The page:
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10 Things to Know About IPV and HIV

Violence shares an unfortunate link with an HIV diagnosis

  • August 10, 2015
  • By domesticshelters.org
10 Things to Know About IPV and HIV

It’s long been agreed upon that violence against women is a global epidemic, with some research estimating as many as 47 percent of women worldwide will endure sexual assault by an intimate partner in their lifetime, according to the World Health Organization. The side effects of intimate partner violence, or IPV, are many, from lifelong emotional trauma to serious bodily injuries, and those are just the survivors—as many as 38 percent of murders of women around the world are committed by an intimate partner.

One devastating consequence tied to IPV is an increased risk of contracting HIV, the virus that causes AIDS. Below, 10 eye-opening stats about the link between IPV and HIV.

  1. Research shows that women experiencing IPV are up to 48 percent more likely to be infected with HIV. It was also reported at the 2010 International AIDS Conference in Vienna that women experiencing IPV were twice as likely to contract HIV than those not experiencing partner violence.
  2. One reason HIV risk increases in women who are experiencing IPV is because forced sex is estimated to occur in at least 40 percent of battering relationships.
  3. The trauma of forced sexual acts can cause vaginal lacerations and abrasions, more easily allowing the transmission of HIV and other sexually transmitted diseases by an infected partner.
  4. Additionally, violent sexual acts are often committed without protection, such as condom use. In a South African study, women who endured forced sex with a partner were six times more likely to use condoms inconsistently than those who did not experience coercion, resulting in these women being 1.6 times more likely to be infected with HIV than those who used condoms consistently.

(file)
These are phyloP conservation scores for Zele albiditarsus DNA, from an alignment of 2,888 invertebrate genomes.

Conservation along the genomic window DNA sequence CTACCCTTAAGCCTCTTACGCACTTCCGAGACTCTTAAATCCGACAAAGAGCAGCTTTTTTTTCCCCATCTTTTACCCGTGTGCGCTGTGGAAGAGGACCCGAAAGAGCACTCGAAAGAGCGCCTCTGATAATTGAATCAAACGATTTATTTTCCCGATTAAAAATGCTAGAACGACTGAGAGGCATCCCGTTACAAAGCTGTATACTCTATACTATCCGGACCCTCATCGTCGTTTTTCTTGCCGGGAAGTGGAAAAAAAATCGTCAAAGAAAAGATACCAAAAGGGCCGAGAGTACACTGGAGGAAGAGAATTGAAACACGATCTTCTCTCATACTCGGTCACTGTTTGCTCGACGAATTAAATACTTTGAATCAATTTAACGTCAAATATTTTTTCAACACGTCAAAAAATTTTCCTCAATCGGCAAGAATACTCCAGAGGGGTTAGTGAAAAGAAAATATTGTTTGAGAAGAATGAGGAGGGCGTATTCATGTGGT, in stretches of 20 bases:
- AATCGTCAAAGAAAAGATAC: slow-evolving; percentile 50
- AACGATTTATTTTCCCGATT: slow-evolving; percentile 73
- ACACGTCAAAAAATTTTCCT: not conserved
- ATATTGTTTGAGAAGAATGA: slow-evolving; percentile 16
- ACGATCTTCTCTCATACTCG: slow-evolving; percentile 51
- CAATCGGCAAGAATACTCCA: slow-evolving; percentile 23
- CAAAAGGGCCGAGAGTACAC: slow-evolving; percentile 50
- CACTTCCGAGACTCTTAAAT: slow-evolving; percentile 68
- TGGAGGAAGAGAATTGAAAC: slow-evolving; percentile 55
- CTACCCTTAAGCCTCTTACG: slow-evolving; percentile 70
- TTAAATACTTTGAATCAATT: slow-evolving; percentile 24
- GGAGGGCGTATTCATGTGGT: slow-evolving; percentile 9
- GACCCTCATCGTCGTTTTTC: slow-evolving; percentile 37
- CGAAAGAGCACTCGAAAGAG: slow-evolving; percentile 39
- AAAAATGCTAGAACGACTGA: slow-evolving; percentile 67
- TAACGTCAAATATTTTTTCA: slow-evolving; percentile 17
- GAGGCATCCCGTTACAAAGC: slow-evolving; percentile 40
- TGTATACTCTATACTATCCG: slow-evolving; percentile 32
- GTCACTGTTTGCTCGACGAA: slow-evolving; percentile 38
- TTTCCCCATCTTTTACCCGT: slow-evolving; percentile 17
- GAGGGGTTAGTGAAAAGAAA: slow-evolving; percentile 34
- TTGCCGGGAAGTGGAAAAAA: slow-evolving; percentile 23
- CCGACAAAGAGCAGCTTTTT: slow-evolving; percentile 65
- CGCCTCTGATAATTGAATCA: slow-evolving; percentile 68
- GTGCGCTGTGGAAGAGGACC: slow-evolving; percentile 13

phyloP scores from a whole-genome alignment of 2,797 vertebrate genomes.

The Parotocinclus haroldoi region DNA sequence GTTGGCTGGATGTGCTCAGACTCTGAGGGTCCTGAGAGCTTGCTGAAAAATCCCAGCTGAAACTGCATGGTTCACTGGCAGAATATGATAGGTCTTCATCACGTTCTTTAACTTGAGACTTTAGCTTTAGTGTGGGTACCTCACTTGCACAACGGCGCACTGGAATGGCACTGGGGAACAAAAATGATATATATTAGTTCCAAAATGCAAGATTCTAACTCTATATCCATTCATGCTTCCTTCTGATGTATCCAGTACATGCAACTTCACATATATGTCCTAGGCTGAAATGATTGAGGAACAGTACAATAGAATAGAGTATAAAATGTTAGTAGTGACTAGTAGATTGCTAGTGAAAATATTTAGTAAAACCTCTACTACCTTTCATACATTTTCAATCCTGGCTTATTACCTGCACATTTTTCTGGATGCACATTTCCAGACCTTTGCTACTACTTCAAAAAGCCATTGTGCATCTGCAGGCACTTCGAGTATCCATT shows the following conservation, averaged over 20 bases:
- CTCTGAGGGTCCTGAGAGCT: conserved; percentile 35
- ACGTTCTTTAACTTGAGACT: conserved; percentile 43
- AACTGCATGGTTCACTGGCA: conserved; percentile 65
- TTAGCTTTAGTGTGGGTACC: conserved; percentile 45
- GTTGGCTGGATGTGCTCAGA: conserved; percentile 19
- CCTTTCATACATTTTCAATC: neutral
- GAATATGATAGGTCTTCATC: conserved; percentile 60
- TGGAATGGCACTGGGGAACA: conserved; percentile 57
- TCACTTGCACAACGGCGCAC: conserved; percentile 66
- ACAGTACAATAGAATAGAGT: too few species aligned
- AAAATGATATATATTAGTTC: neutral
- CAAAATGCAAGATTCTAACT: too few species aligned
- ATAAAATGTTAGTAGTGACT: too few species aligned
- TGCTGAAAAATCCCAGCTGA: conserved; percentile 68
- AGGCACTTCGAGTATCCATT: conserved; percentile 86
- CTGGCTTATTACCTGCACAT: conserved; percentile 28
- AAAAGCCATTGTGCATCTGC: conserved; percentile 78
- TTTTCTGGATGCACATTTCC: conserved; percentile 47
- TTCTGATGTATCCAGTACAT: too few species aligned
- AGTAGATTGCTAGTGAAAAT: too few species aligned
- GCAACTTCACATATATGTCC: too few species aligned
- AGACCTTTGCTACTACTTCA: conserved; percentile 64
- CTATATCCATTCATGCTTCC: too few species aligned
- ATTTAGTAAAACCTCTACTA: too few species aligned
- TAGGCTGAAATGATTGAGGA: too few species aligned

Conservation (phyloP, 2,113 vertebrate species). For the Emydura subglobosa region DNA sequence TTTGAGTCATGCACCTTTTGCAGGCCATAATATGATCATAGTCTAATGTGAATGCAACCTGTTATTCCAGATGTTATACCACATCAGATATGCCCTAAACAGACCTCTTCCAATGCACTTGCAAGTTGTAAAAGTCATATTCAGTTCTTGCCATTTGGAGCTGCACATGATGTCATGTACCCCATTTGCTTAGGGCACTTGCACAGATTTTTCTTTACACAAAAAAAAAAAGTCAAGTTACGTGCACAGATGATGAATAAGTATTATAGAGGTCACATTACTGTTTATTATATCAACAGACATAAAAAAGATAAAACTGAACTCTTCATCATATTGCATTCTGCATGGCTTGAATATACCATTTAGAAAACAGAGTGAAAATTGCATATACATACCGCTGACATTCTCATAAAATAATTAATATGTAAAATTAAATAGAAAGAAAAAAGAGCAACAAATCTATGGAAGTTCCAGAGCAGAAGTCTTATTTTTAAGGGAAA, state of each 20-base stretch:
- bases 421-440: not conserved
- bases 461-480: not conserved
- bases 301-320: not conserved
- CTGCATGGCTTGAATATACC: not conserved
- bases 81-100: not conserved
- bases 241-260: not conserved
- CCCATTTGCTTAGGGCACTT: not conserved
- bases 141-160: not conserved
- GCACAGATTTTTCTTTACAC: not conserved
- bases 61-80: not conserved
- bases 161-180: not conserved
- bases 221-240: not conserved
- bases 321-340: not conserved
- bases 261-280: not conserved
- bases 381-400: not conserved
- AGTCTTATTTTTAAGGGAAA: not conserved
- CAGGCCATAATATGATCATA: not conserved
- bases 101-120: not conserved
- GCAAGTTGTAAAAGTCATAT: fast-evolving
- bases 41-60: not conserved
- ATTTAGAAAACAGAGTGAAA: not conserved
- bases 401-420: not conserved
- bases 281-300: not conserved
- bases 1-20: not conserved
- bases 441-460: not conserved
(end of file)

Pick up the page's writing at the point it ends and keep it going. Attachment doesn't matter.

5. As of 2013, 35 million people globally were living with HIV. Sub-Saharan Africa is the most inundated spot, accounting for more than 70 percent of people living with HIV worldwide, according to the World Health Organization.
  6. There were 1.5 million AIDS-related deaths worldwide in 2013.
  7. 95 million people were tested for HIV throughout 119 countries in 2010.
  8. 11.8 percent of new HIV infections among U.S. women over age 20 were attributed to intimate partner violence, according to a 2009 study.
  9. Childhood sexual abuse or a forced first sexual experience can increase sexual risk taking, such as having multiple partners, which can increase a woman’s risk of HIV infection.
  10. IPV has been found to be a barrier for women to seek out HIV tests—many survivors are explicitly forbidden from being tested for HIV. Research also estimates that as many as 86 percent of HIV-positive women in developing countries do not disclose their HIV status to their partners out of fear of violence.

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